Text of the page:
SOCHI, Russia — A U.S. Olympic sponsor and U.N. panel condemned a Russian law criticized as a stifling of gay rights as protests were planned for around the world Wednesday, keeping an irritant to the hosts of the Winter Olympics front and center two days ahead of the opening ceremonies.
Some athletes, barred by IOC rules from political debate while competing, hinted at the law as they began training for events that start Thursday. American figure skater Ashley Wagner joked that Sochi’s color scheme — omnipresent inside the Olympic Park — reminded her of the rainbow flag used to symbolize gay pride.
“It doesn’t really matter where I am. It’s still my opinion,” Wagner said. “I just believe in equality for all.”
The law signed by Russian President Vladimir Putin in July bans pro-gay “propaganda” that could be accessible to minors. Critics say it is so restrictive that it forbids almost any public expression of support for gay rights. Last month, for example, a newspaper editor in Russia’s Far East was fined 50,000 rubles ($1,400) for publishing an interview with a gay school teacher who defended homosexuality.
Detractors have pressed the International Olympic Committee and its corporate sponsors to denounce the law and call for its repeal, launching a campaign on several fronts in July that included a boycott of Russian vodka.
All Out, a New York-based advocacy group, planned demonstrations Wednesday in 19 cities worldwide, including St. Petersburg, Jerusalem and Rio de Janiero, the site of the 2016 Summer Games, to urge Olympics sponsors to speak out against the law.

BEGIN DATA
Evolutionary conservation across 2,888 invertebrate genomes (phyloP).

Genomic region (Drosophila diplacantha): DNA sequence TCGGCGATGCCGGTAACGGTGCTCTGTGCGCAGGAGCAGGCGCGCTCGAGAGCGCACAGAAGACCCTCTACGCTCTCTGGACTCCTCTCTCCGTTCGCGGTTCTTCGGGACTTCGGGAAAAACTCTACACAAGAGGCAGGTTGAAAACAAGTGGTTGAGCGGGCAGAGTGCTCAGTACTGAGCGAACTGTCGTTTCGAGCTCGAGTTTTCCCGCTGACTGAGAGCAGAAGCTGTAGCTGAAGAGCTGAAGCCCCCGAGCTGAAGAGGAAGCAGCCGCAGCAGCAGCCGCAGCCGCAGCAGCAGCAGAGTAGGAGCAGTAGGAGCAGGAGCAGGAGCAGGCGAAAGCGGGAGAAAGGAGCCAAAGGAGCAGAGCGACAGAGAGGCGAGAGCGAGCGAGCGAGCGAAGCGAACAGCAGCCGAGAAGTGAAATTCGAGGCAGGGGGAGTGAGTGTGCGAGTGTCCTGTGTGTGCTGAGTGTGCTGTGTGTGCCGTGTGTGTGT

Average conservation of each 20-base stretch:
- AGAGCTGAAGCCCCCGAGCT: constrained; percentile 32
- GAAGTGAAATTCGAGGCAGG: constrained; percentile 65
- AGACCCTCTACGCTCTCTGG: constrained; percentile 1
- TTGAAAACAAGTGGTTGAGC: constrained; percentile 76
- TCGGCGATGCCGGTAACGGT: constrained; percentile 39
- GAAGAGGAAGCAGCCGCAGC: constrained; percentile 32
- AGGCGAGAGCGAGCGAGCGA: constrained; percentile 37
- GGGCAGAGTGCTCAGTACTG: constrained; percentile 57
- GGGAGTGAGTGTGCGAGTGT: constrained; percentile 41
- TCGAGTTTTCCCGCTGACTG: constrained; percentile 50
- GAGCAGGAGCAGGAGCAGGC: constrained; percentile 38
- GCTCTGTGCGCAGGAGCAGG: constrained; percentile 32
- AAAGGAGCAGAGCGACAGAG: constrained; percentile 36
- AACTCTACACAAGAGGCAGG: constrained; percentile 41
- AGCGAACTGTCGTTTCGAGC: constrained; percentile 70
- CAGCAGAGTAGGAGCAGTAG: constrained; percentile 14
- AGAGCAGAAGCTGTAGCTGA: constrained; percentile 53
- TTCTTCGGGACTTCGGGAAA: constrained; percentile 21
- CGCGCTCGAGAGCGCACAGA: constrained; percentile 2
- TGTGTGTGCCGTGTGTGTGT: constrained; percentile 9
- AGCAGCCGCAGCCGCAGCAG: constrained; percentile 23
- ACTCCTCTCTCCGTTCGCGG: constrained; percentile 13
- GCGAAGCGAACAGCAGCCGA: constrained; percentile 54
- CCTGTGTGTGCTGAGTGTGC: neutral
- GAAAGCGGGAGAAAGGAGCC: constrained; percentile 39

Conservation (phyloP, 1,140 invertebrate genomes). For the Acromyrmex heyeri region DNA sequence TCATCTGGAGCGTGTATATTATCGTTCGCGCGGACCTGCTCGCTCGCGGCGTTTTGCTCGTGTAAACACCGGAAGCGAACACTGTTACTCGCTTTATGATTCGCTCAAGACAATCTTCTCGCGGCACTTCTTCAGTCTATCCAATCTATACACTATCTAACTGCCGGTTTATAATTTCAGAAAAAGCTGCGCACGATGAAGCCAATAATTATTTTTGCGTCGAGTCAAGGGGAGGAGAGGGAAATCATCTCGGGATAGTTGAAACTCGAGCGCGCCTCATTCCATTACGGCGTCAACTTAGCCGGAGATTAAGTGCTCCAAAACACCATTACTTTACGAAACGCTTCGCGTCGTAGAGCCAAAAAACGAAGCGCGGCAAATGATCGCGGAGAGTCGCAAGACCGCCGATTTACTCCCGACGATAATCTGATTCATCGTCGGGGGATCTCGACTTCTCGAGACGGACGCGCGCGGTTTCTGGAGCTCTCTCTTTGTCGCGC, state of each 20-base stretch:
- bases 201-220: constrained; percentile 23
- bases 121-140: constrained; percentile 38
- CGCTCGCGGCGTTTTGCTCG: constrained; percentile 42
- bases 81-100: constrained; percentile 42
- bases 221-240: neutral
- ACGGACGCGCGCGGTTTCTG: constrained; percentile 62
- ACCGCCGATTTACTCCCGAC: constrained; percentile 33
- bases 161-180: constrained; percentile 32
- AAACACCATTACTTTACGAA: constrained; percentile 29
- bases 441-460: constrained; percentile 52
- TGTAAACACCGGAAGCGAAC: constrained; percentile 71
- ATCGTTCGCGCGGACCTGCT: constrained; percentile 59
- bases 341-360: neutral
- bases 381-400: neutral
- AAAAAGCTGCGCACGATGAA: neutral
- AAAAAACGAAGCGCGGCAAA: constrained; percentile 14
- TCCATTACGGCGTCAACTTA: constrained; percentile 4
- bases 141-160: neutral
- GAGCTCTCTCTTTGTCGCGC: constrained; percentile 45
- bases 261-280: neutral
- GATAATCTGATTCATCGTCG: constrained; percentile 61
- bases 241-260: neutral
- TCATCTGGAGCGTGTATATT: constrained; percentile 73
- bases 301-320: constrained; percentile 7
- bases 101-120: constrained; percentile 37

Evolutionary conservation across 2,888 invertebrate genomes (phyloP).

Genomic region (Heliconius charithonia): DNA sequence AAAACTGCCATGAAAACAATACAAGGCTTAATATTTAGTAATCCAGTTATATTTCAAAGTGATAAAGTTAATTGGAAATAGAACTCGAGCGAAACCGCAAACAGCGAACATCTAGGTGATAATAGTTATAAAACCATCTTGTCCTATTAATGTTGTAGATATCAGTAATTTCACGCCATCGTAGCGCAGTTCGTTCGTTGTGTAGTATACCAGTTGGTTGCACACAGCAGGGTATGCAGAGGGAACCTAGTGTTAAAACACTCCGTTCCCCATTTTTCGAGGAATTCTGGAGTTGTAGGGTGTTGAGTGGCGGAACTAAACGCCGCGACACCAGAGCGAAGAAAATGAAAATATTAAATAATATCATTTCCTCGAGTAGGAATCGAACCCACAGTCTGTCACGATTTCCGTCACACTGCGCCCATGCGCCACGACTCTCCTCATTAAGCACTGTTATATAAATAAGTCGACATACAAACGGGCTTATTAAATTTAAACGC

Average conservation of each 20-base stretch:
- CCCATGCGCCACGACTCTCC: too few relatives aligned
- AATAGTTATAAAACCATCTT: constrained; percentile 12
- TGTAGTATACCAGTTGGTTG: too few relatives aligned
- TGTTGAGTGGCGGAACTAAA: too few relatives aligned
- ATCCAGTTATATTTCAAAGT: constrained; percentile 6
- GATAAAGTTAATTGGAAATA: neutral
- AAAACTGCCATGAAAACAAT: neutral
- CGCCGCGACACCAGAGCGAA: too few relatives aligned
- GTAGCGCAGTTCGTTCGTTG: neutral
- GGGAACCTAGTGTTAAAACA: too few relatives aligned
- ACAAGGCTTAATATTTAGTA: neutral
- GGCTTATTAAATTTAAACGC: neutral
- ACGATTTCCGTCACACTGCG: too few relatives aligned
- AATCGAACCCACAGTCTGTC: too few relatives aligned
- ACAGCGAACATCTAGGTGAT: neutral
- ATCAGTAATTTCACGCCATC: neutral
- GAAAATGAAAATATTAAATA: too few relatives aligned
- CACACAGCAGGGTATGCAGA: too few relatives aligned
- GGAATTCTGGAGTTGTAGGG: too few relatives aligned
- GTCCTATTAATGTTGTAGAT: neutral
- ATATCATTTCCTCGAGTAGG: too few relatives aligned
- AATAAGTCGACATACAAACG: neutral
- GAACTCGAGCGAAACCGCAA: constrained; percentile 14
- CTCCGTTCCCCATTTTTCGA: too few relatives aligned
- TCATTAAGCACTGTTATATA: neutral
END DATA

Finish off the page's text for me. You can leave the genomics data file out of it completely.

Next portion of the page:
Also Wednesday, a U.N. committee on children’s rights urged Russia to repeal the law, saying it encourages discrimination and violence. A day earlier, AT&T Inc. called the law harmful to lesbian, gay, bisexual and transgender people and harmful to a diverse society.
“We support LGBT equality globally and we condemn violence, discrimination and harassment targeted against LGBT individuals everywhere,” AT&T said in the post on its website.
AT&T said it’s statement was a reply to a request from the Human Rights Campaign, an advocacy group that supports the civil rights of LGBT people and has urged the International Olympic Committee’s official sponsors to stand up for LGBT equality.
AT&T isn’t an IOC sponsor, but is an official sponsor of the U.S. Olympic Committee and says it supports the campaign’s principles. The telecommunications giant is the first major U.S. corporation to publicly condemn Russia’s law, the Washington-based group said.
“Other sponsors that have failed to lead should take corrective action immediately,” the campaign said in a post on its website. “A company that claims to support LGBT equality should do so wherever it operates, not just in the United States.”
The issue has presented a challenge for athletes who may have personal views on the issue but are barred by IOC rules from making political remarks or demonstrations during the games.
U.S. gold-medalist snowboarder Hannah Teter backtracked Wednesday from an October interview saying she would support a Sochi boycott and perhaps speak out on the issue at the games.
“I said that a long time ago and definitely took it back,” Teter said of comments she made to Time magazine. “I decided I want to represent the U.S. and show what snowboarding’s all about.”
When asked to denounce the law, the IOC and its top sponsors — who pay millions for the rights to use the Olympic rings and other symbols in television commercials and other marketing — have expressed opposition to discrimination in general and pledged to ensure that people gathering for the Olympics wouldn’t be affected.
A coalition of 40 international groups, including Amnesty International and Human Rights Watch, sent an open letter to the 10 biggest Olympic sponsors last week urging them to run ads promoting equality for LGBT people.
On Tuesday, Human Rights Watch posted a video on YouTube of gay people in Russia being bullied, chased and beaten, compiled from footage the group said was uploaded by perpetrators. The video got more than 830,000 views in less than two days.